Symptoms and Diagnosis

During the early stages of leukemia, there may be no symptoms. Many of the symptoms of leukemia don't become apparent until a large number of normal blood cells are crowded out by leukemia cells.

Symptoms of Chronic and Acute Leukemia

In chronic leukemia, symptoms develop gradually and are generally not as severe as in acute leukemia. Chronic leukemia is usually found during a routine doctor's exam before symptoms are present. When symptoms appear, they generally are mild at first and gradually get worse, but sometimes they don't worsen until many years after an initial diagnosis.

Recently, researchers discovered that abnormal white blood cells can be present in the blood of chronic lymphocytic leukemia patients more than six years before a diagnosis. This finding may lead to a better understanding of the cellular changes that occur in the earliest stages of the disease and how the disease progresses.

In acute leukemia, symptoms usually appear and get worse quickly. People with this disease usually go to their doctor because they feel sick.

White Blood Cell Levels May Be High

People with leukemia may have very high levels of white blood cells, but because the cells are abnormal, they are unable to fight infection. Therefore, patients may develop frequent fevers or infections. A shortage of red blood cells, called anemia, can cause a person to feel tired. Not having enough blood platelets may cause a person to bleed and bruise easily.

Some symptoms depend on where leukemia cells collect in the body. Leukemia cells can collect in many different tissues and organs, such as the digestive tract, kidneys, lungs, lymph nodes, or other parts of the body, including the eyes, brain, and testicles.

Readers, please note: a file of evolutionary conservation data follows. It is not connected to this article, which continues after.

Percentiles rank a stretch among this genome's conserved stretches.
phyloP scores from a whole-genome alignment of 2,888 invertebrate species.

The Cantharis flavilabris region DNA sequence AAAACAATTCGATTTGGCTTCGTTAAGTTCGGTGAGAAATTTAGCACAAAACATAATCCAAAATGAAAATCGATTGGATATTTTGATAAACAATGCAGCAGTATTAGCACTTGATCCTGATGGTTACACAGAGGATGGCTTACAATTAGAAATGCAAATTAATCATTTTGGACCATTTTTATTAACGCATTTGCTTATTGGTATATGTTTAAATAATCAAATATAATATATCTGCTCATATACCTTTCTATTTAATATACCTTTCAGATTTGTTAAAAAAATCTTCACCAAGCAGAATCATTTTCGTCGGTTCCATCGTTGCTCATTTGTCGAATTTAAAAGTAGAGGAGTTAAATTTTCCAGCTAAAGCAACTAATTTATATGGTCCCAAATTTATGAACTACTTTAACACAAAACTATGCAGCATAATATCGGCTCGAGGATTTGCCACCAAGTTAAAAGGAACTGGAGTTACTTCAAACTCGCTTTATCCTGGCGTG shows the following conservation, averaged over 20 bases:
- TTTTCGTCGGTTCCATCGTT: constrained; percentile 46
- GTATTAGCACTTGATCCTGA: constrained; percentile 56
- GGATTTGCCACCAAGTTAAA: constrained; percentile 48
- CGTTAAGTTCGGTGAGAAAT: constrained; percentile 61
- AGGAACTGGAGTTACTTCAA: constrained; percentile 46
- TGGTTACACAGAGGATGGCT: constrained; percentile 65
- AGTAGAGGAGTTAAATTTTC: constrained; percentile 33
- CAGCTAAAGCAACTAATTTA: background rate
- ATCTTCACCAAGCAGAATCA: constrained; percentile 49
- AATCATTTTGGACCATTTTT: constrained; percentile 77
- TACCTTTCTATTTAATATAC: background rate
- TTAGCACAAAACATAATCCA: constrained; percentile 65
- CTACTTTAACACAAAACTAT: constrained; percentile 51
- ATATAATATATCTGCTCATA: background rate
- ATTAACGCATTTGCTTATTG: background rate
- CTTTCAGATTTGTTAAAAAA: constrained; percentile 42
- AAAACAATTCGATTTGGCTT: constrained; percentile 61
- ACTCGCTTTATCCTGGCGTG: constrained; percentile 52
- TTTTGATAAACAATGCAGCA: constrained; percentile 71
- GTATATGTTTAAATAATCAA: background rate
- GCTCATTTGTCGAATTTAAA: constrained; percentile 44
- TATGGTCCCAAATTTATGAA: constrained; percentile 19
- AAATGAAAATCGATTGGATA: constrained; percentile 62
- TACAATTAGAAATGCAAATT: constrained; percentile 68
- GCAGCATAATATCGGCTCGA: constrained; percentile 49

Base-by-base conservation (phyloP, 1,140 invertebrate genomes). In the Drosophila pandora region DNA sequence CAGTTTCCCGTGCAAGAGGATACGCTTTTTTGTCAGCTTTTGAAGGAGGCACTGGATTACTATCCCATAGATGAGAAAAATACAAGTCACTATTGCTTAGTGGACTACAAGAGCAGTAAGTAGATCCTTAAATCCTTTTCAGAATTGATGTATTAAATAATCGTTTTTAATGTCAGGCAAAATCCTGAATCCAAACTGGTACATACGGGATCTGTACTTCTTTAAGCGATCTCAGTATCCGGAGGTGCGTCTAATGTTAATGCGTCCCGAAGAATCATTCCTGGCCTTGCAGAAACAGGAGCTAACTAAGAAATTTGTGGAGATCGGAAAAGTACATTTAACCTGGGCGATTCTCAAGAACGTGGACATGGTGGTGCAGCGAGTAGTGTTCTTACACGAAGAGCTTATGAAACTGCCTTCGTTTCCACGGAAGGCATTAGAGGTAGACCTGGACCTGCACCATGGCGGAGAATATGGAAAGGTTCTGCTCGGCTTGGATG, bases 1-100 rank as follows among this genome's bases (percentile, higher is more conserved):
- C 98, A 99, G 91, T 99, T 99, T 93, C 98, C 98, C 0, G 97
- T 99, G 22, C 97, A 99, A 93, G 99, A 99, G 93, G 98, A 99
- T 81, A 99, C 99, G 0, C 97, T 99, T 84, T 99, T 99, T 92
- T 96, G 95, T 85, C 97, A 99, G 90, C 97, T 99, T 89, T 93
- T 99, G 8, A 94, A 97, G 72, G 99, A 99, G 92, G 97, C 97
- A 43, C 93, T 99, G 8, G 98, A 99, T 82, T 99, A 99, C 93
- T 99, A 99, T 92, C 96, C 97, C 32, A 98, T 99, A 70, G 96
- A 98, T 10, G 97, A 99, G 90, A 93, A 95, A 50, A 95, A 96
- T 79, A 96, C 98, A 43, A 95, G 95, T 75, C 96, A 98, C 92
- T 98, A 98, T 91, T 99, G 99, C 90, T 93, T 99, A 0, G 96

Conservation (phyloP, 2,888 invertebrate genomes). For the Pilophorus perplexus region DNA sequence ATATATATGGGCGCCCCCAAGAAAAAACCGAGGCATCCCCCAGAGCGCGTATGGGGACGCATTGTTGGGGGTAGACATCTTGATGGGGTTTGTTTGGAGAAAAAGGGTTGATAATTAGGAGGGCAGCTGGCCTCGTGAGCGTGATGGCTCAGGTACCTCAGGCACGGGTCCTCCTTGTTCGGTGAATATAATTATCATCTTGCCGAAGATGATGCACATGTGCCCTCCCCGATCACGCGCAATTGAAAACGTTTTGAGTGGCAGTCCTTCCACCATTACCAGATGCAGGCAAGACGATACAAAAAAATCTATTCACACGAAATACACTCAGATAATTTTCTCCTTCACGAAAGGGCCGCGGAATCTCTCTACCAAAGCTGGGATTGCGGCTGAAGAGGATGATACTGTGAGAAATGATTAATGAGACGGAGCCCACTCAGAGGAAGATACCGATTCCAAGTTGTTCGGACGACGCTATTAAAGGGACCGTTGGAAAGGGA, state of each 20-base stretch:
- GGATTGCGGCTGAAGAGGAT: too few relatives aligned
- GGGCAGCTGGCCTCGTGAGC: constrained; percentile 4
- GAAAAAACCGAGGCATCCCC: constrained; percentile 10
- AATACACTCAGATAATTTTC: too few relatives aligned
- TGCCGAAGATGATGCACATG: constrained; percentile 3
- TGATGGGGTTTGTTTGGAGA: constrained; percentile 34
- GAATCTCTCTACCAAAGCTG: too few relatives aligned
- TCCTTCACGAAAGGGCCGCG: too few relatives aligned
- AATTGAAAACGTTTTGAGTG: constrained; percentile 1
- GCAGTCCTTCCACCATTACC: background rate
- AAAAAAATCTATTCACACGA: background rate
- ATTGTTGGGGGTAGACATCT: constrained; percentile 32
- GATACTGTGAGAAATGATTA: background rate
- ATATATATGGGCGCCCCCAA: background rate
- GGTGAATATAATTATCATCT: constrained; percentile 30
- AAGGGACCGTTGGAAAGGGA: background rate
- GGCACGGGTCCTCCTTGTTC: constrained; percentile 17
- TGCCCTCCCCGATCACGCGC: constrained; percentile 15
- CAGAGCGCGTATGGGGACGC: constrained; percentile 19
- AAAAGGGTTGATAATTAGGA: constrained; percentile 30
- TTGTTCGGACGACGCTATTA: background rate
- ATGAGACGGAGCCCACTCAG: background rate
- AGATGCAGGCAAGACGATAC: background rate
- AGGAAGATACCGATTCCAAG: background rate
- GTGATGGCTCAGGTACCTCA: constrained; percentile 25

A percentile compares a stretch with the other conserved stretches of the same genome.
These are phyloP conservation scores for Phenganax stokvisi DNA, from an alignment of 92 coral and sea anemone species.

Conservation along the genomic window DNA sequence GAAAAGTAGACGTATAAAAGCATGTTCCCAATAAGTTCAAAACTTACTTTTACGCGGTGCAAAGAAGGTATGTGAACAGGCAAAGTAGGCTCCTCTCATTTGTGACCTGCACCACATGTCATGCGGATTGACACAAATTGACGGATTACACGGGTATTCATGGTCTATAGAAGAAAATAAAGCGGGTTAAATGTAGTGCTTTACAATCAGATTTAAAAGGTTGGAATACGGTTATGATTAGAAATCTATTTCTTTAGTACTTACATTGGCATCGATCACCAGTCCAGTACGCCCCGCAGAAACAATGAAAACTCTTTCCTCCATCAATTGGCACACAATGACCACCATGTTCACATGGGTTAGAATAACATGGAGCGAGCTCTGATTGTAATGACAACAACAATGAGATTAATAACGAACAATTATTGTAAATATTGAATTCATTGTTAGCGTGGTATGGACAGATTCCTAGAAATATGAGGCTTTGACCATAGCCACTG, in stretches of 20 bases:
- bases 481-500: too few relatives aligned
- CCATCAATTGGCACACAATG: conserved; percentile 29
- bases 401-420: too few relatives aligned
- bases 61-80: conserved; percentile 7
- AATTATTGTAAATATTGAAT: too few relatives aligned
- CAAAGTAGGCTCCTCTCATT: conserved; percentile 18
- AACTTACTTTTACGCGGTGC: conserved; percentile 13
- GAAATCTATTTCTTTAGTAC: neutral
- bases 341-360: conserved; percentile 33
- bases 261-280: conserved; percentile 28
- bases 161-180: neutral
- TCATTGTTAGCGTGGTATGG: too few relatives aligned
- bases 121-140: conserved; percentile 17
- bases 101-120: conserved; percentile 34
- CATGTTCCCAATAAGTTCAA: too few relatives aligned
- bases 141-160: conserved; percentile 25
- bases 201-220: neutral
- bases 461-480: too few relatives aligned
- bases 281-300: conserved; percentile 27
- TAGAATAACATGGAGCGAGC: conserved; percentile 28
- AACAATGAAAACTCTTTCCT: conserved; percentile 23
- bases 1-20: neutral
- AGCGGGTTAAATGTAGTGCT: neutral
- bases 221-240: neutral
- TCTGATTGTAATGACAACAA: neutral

Other Common Symptoms

Other common symptoms of leukemia include headache, weight loss, pain in the bones or joints, swelling or discomfort in the abdomen (from an enlarged spleen), and swollen lymph nodes, especially in the neck or armpit. Symptoms of acute leukemia may include vomiting, confusion, loss of muscle control, and seizures.

Some of the symptoms of leukemia are similar to those caused by the flu or other common diseases, so these symptoms are not sure signs of leukemia. It is important to check with your doctor if you have these symptoms. Only a doctor can diagnose and treat leukemia.

Diagnosing Leukemia: Physical Exam, Blood Tests, Biopsy

To find the cause of leukemia symptoms, the doctor will ask about medical history and conduct a physical exam. During the exam, the doctor will check for signs of disease such as lumps, swelling in the lymph nodes, spleen, and liver, or anything else that seems unusual.

The doctor will need to do blood tests that check the levels and types of blood cells and look for changes in the shape of blood cells. The doctor also may look at certain factors in the blood to see if leukemia has affected other organs such as the liver or kidneys.

Even if blood tests suggest leukemia, the doctor may look for signs of leukemia in the bone marrow by doing a biopsy before making a diagnosis. A biopsy is a procedure where a small amount of bone marrow is removed from a bone. A pathologist examines the sample under a microscope to look for abnormal cells.

There are two ways the doctor can obtain bone marrow. In a bone marrow aspiration, marrow is collected by inserting a needle into the hipbone or another large bone and removing a small amount of bone marrow. A bone marrow biopsy is performed with a larger needle and removes bone marrow and a small piece of bone.

If Leukemia Cells Are Found

If leukemia cells are found in the bone marrow sample, the doctor may perform more tests to determine if the disease has spread to other parts of the body. The doctor may collect a sample of the fluid around the brain and spinal cord by performing a spinal tap and checking for leukemia cells or other signs of problems.

Chest X-rays, computed tomography (CT) scans, and ultrasounds are tests used to determine if leukemia has spread from the bone marrow. These tests produce pictures of the inside of the body. With these tests, the doctor looks for abnormalities such as enlarged organs or signs of infection.